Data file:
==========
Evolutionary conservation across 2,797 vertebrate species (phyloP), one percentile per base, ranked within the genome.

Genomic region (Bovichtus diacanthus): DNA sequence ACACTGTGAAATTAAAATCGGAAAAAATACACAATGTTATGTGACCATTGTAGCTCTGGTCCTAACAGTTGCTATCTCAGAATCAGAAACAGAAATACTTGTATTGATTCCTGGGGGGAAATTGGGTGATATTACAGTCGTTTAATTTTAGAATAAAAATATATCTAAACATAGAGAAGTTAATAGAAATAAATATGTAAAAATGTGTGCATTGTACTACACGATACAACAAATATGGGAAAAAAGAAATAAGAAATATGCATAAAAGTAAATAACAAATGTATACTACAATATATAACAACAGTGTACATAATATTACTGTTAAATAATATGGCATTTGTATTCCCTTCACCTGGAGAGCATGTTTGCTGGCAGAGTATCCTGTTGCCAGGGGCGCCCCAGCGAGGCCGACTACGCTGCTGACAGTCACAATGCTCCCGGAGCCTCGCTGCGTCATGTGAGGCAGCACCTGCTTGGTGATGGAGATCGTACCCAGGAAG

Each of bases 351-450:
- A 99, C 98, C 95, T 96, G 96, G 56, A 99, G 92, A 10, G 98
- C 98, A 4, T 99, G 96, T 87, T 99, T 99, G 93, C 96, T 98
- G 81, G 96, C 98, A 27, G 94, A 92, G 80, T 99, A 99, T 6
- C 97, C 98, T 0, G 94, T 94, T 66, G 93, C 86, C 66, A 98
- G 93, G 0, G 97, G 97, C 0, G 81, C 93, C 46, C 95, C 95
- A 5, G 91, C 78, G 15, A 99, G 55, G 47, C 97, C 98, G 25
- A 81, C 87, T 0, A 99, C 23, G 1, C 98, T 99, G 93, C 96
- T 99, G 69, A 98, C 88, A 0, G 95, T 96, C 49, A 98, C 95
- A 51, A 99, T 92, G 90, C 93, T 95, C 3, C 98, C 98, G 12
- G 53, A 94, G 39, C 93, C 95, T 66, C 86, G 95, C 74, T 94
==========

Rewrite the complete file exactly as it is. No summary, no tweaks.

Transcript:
Evolutionary conservation across 2,797 vertebrate species (phyloP), one percentile per base, ranked within the genome.

Genomic region (Bovichtus diacanthus): DNA sequence ACACTGTGAAATTAAAATCGGAAAAAATACACAATGTTATGTGACCATTGTAGCTCTGGTCCTAACAGTTGCTATCTCAGAATCAGAAACAGAAATACTTGTATTGATTCCTGGGGGGAAATTGGGTGATATTACAGTCGTTTAATTTTAGAATAAAAATATATCTAAACATAGAGAAGTTAATAGAAATAAATATGTAAAAATGTGTGCATTGTACTACACGATACAACAAATATGGGAAAAAAGAAATAAGAAATATGCATAAAAGTAAATAACAAATGTATACTACAATATATAACAACAGTGTACATAATATTACTGTTAAATAATATGGCATTTGTATTCCCTTCACCTGGAGAGCATGTTTGCTGGCAGAGTATCCTGTTGCCAGGGGCGCCCCAGCGAGGCCGACTACGCTGCTGACAGTCACAATGCTCCCGGAGCCTCGCTGCGTCATGTGAGGCAGCACCTGCTTGGTGATGGAGATCGTACCCAGGAAG

Each of bases 351-450:
- A 99, C 98, C 95, T 96, G 96, G 56, A 99, G 92, A 10, G 98
- C 98, A 4, T 99, G 96, T 87, T 99, T 99, G 93, C 96, T 98
- G 81, G 96, C 98, A 27, G 94, A 92, G 80, T 99, A 99, T 6
- C 97, C 98, T 0, G 94, T 94, T 66, G 93, C 86, C 66, A 98
- G 93, G 0, G 97, G 97, C 0, G 81, C 93, C 46, C 95, C 95
- A 5, G 91, C 78, G 15, A 99, G 55, G 47, C 97, C 98, G 25
- A 81, C 87, T 0, A 99, C 23, G 1, C 98, T 99, G 93, C 96
- T 99, G 69, A 98, C 88, A 0, G 95, T 96, C 49, A 98, C 95
- A 51, A 99, T 92, G 90, C 93, T 95, C 3, C 98, C 98, G 12
- G 53, A 94, G 39, C 93, C 95, T 66, C 86, G 95, C 74, T 94